Tuesday, February 22, 2011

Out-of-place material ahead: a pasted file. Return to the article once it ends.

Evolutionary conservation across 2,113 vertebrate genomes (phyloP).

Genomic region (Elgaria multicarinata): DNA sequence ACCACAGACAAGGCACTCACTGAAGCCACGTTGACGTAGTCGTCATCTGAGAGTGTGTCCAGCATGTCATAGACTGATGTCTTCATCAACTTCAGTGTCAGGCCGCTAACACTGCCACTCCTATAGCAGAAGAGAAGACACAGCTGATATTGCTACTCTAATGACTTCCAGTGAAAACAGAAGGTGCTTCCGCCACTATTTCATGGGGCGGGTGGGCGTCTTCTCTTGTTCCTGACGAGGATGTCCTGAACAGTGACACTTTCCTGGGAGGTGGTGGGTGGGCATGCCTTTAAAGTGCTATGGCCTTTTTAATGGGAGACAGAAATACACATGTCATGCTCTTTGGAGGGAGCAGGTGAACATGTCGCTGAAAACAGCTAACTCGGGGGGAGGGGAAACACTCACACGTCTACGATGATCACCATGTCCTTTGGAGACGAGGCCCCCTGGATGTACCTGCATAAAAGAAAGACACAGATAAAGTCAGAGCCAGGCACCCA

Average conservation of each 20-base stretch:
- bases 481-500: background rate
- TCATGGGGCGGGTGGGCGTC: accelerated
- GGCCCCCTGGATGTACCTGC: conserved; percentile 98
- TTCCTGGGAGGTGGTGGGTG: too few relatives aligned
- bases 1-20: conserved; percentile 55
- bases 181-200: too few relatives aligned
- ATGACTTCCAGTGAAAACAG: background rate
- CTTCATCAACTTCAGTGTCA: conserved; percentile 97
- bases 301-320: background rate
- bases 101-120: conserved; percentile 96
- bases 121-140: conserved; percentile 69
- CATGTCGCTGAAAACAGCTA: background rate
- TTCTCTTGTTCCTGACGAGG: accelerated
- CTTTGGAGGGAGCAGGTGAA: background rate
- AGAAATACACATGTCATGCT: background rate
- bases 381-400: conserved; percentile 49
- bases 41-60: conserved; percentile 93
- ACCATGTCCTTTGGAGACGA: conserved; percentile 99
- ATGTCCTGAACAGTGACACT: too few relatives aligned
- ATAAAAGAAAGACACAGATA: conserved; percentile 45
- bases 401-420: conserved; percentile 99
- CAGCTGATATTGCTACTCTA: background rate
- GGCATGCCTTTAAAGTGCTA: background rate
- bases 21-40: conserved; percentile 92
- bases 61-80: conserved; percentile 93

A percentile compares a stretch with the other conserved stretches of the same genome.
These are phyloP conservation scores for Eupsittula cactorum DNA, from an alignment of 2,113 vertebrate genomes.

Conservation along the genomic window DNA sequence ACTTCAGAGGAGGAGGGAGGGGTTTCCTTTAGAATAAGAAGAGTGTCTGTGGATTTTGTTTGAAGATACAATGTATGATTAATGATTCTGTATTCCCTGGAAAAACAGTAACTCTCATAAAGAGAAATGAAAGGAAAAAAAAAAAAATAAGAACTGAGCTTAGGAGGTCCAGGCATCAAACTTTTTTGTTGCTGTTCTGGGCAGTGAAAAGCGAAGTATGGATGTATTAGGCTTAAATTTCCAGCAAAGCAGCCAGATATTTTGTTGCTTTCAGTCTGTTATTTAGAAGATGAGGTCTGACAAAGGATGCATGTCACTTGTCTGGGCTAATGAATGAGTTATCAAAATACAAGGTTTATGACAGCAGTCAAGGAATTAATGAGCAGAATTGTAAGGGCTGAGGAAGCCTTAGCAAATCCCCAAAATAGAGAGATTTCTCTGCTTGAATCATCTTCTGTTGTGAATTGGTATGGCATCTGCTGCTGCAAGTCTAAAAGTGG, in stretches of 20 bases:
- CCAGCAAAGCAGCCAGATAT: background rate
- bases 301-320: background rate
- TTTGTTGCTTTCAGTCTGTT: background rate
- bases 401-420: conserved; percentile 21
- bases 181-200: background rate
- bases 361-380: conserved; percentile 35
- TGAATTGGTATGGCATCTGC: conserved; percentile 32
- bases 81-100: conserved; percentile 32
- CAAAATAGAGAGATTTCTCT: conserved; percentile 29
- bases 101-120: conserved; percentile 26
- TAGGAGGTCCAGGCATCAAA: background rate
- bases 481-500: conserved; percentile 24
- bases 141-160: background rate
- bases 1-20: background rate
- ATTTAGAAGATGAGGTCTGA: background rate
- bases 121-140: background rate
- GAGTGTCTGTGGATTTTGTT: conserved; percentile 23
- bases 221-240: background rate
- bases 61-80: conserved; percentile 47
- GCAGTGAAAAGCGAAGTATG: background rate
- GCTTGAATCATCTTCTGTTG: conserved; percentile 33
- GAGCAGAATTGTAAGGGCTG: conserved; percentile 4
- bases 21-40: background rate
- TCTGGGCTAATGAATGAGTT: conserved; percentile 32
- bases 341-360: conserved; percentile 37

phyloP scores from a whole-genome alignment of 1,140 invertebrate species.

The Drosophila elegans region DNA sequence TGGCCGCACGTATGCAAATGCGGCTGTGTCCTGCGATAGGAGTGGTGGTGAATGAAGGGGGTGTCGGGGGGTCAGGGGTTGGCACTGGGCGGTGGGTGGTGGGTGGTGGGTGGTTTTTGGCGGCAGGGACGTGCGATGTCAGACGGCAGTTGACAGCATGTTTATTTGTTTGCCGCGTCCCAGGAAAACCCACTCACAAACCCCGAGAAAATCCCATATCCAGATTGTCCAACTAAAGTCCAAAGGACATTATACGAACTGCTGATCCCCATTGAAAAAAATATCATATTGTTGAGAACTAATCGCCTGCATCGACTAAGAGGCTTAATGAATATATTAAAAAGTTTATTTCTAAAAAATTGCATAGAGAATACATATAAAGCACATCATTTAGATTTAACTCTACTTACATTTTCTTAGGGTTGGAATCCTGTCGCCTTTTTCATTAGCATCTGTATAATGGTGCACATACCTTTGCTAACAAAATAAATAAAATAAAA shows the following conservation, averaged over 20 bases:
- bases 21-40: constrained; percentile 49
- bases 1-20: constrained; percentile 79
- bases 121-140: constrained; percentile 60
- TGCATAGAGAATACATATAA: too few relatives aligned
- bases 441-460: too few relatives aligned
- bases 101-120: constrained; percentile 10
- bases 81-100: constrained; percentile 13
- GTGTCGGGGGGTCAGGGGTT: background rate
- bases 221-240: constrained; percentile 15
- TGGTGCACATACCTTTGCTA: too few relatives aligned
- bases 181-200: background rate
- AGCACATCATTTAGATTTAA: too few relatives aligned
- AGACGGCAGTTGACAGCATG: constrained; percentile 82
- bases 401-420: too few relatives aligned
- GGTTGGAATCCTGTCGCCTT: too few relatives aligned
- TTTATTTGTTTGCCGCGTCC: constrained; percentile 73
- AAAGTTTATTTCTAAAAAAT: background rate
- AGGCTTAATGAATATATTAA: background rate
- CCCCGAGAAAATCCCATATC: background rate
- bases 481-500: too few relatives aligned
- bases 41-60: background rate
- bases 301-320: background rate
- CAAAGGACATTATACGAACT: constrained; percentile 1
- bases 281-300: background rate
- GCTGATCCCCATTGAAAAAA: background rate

I thought I'd pop out from my hole and confess that I have been reading Virginia Woolf's The Waves. My experience reading the work is an object-lesson of how sometimes you have to wait to enjoy books, to gain entrance into them. For years I had deterred reading the work - even though Woolf's essays and journals and Mrs. Dalloway and To the Lighthouse are all in my personal, passionate canon - I think I was put off by the italicized nature imagery that sets off each section as the characters fade into old age, the sun setting time for them. But yesterday after reading and transcribing Millicent Dillon's biography of Jane Bowles and Hermione Lee's biography of Woolf I picked it up, from my bookshelf - I have tried to read it several times over the years. I was in poor health yesterday, have been rather invalidlike the past two weeks - like I'm mimicking my subjects - but instead of reading trash I craved to read more of the novel, laying on my back, my heating pad on me. For, oh, what a feat, The Waves is. How I admire it, as a writer and a reader, what Woolf performs here. The maternal Susan as a child who sees her two friends kissing: "Now I will wrap my agony inside my pocket-handkerchief." Rhoda, the alienated, tortured, wallflower, hiding behind a marble column at a party: "I am not yet twenty-one. I am to be broken. I am to be derided all my life. I am to be cast up and down among these men and women, with their twitching faces, with their lying tongues, like a cork on a rough sea. Like a ribbon of weed I am flung far every time the door opens. The wave breaks. I am the foam that sweeps and fills the uttermost rims of the rocks with whiteness; I am also a girl, here in this room." This is a novel that is also philosophy - Woolf is writing about the Self and Other and isolation and its relationship to community. It's telling, though, I think, as I'm reading it, that the three male speakers - Bernard, Neville, and Louis (based on T.S. Eliot) - even as youths inspire to be great poets, Louis with his "malevolent and searching eye," who considers himself in the context of history and humanity, Neville with his scraps of poems, Bernard who is always making phrases, drawing "the veil off things with words" - while the women are not artists or authors - Susan aspires to be a farmer's wife (where I am right now), Jinny the socialite who is all-body, Rhoda always in threat of disappearing. I read somewhere that VWoolf wanted to make Rhoda a fiction writer, but chose not to - too close of a mirror?